(New Traffic Signal at Farrell Dr. & Tahquitz Canyon Way)

Palm Springs, CA

You may have noticed quite a bit of road improvements in Palm Springs this summer from street paving to shiny new traffic signals. You also may have been asking yourself why you’ve been waiting at these traffic signals longer than usual.

This is because the City of Palm Springs received a grant to upgrade “signals, poles, motion detection timing, and other equipment at 17 intersections as part of the Federal Highway Safety Improvement Program (HISP)” and while the project is being completed, each traffic light is set to PRE-TIMED CYCLE.

The locations for each new traffic signals are at:

  1. East Palm Canyon Dr & Smoke Tree Ln/Cerritos Rd.
  2. East Palm Canyon Dr & Farrell Dr./Barona Rd.
  3. East Palm Canyon Dr & Cherokee Way
  4. El Cielo Rd & Ramon Rd.
  5. Farrell Dr. & Tahquitz Canyon Way
  6. Farrell Dr & Baristo Rd.
  7. Gene Autry Trail & Via Escuela
  8. Indian Canyon Dr. & Racquet Club Rd.
  9. Lawrence Crossley Rd & Dinah Shore Dr.
  10. Paseo Dorotea & Ramon Rd.
  11. Sunrise Way & Racquet Club Rd.
  12. Sunrise Way & Amado Rd.
  13. Sunrise Way & Tahquitz Canyon Way
  14. Sunrise Way & Baristo Rd.
  15. Sunrise Way & Ramon Rd.
  16. Sunrise Way & Mesquite Ave
  17. Sunrise Way & East Palm Canyon Dr.

The City of Palm Springs has addressed the longer than usual wait times at each traffic light and is asking residents to be patient during this time.

More specifically, on the Palm Springs website, they state:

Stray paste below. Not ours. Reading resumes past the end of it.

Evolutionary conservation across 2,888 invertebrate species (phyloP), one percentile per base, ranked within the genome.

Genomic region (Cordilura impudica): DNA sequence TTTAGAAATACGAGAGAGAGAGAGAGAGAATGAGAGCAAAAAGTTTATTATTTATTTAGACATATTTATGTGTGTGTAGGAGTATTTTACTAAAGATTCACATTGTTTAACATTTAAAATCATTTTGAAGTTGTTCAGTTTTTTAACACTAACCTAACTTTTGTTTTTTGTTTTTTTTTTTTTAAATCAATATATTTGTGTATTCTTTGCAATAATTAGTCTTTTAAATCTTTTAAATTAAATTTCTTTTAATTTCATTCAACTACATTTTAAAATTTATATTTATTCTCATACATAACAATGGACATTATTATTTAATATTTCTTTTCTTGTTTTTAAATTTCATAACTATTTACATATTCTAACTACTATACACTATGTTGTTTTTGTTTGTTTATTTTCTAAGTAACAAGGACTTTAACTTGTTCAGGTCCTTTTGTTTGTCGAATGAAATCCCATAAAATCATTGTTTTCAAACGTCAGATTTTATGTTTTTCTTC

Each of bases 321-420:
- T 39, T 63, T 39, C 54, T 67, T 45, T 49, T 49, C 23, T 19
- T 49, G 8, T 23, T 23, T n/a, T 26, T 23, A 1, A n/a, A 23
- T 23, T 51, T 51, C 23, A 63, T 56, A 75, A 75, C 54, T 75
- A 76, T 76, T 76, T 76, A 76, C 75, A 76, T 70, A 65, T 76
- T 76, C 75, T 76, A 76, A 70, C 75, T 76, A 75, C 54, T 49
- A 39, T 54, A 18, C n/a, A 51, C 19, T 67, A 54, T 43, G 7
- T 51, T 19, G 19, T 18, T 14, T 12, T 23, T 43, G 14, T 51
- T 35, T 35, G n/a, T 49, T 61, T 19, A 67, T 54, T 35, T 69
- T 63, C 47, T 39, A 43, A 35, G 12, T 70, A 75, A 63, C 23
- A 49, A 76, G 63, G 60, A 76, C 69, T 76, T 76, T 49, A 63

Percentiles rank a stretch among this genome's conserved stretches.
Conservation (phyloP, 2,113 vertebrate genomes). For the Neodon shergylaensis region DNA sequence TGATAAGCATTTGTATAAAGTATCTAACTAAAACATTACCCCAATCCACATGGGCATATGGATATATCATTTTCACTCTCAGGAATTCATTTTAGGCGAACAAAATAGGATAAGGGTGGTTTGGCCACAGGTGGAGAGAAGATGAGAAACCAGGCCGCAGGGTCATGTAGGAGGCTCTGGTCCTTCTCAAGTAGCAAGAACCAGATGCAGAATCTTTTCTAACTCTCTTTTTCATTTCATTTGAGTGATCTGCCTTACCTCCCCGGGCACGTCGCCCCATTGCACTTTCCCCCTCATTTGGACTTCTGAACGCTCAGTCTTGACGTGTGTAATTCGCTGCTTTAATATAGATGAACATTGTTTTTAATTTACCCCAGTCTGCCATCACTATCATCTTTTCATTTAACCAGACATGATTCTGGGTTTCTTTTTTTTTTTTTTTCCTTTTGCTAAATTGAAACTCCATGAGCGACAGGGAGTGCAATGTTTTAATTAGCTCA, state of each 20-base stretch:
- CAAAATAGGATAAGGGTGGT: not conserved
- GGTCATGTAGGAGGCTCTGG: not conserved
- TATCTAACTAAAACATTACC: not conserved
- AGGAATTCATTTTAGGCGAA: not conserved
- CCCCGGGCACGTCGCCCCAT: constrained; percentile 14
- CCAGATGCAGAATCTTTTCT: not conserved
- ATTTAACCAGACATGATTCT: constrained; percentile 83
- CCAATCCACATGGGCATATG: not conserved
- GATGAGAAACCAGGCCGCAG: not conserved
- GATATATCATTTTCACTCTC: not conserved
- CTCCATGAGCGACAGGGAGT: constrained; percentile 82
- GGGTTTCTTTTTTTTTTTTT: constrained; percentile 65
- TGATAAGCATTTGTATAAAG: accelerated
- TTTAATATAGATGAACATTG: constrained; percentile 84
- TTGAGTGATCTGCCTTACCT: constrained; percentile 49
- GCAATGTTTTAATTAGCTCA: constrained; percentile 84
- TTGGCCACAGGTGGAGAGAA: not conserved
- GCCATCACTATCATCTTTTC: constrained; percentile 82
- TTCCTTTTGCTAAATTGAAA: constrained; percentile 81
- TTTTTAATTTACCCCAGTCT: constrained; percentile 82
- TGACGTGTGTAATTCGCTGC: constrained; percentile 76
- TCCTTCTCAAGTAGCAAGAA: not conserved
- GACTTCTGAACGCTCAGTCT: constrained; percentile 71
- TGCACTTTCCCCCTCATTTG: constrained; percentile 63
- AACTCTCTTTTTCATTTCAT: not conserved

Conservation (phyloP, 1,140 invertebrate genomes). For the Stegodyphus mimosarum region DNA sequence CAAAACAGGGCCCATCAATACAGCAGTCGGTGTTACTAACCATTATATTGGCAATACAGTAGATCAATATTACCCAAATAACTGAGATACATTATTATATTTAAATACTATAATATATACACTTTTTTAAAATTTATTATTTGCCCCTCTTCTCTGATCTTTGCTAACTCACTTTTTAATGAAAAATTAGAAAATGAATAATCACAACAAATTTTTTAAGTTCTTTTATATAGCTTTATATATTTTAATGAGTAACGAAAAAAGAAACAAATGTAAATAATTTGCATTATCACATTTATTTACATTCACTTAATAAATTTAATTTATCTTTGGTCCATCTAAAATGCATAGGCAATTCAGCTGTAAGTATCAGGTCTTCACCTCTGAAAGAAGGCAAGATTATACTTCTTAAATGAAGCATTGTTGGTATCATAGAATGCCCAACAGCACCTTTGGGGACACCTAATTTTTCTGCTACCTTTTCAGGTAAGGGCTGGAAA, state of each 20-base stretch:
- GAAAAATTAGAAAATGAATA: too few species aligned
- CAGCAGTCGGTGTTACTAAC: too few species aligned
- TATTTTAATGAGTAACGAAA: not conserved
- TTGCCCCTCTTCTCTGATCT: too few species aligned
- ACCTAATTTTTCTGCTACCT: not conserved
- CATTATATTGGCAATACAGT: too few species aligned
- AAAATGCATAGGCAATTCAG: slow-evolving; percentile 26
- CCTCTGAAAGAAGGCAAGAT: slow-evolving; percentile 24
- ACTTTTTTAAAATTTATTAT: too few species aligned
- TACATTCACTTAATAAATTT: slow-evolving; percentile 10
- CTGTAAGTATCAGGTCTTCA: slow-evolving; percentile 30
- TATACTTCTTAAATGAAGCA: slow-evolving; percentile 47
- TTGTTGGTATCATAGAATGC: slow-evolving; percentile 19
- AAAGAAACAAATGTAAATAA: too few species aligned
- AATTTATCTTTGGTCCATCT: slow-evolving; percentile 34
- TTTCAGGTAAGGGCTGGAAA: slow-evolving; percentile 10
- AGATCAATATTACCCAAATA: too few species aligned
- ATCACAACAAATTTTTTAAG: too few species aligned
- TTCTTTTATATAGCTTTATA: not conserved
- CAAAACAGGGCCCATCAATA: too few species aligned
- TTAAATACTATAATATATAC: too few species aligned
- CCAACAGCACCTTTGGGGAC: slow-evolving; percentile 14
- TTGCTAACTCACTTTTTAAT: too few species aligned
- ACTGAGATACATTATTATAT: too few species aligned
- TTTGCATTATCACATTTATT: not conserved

“While the equipment that controls the traffic signal and the various components are being switched out, the traffic signals are placed on a PRE-TIMED CYCLE which means that the signal will cycle (green-yellow-red) at a timed interval for left-turns and thru-lanes, whether there are cars at the intersection or not. This is done for safety reasons, because the controller senses something is not working (because a component is not connected or only partially installed) and defaults to a known pattern to avoid conflicting traffic movements from getting green lights, in all directions, at the same time.

As the traffic lights progresses through its cycle, drivers will need to practice patience. Please do not call the City to fix the traffic signal timing. Work is anticipated to be finished by January 2023.”

Until then, sit back, relax, and enjoy the breathtaking views of the scenery around us.

For more information on the project, click here.

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By Eric Gray

Eric Gray is Editor-in-chief for the Palm Springs Tribune. He covers everything from real estate, restaurant, and entertainment, to public safety, airport, and local development. He moved to Palm Springs in 2020 as part of the mass migration out of the cities. He has a Bachelor's degree from Towson University. Follow Eric on Twitter @ericgrayps